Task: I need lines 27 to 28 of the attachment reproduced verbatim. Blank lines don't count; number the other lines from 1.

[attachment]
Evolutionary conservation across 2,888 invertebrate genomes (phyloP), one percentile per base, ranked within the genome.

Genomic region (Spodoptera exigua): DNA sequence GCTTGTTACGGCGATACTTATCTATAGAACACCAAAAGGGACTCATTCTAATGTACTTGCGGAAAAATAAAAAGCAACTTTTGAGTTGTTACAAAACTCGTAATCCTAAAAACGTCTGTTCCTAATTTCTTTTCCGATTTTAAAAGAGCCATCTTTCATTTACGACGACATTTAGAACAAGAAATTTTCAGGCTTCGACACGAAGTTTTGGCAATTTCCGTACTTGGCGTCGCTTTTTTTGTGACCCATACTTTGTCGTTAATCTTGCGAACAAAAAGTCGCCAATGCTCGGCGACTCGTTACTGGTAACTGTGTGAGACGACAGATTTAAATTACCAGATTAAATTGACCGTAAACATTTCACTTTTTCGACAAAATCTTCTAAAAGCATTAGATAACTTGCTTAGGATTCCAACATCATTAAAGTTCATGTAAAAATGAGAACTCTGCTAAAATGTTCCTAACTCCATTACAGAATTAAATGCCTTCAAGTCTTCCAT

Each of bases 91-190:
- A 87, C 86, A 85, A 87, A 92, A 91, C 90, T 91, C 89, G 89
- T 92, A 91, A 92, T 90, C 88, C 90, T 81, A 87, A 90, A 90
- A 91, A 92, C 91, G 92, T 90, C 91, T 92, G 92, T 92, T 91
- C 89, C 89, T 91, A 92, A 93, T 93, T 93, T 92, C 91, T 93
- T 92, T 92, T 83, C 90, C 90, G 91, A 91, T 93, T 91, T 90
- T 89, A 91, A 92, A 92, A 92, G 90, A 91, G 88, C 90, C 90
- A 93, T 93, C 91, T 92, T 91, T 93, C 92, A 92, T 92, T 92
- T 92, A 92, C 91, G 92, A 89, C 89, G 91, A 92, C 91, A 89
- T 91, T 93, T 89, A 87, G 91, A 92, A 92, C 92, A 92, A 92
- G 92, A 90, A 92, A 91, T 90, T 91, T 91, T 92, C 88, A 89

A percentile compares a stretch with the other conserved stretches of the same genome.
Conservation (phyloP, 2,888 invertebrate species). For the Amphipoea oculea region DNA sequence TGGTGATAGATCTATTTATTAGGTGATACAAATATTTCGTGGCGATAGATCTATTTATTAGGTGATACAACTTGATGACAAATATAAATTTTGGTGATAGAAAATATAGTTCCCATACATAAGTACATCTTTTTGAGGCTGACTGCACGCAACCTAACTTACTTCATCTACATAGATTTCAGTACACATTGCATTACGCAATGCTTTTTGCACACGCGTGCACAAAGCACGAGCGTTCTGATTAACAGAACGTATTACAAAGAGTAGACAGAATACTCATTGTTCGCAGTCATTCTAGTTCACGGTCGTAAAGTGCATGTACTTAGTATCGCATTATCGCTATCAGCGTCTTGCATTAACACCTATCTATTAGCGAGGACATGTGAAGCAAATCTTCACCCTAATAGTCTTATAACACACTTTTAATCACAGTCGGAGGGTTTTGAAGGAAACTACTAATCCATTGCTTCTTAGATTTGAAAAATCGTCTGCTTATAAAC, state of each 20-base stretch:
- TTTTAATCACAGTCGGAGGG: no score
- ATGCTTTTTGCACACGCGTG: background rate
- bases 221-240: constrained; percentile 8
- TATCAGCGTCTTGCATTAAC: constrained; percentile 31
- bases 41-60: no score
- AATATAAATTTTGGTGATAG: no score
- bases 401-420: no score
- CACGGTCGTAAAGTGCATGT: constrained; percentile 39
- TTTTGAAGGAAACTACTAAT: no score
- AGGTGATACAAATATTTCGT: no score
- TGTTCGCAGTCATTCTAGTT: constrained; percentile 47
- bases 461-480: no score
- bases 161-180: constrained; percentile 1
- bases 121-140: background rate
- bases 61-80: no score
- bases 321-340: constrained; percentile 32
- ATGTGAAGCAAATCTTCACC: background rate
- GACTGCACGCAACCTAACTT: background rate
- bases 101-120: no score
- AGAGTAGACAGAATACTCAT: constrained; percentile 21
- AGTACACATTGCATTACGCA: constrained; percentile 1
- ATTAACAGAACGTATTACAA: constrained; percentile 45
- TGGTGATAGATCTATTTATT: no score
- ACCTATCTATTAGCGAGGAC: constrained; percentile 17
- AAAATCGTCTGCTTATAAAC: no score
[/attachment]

- bases 461-480: no score
- bases 161-180: constrained; percentile 1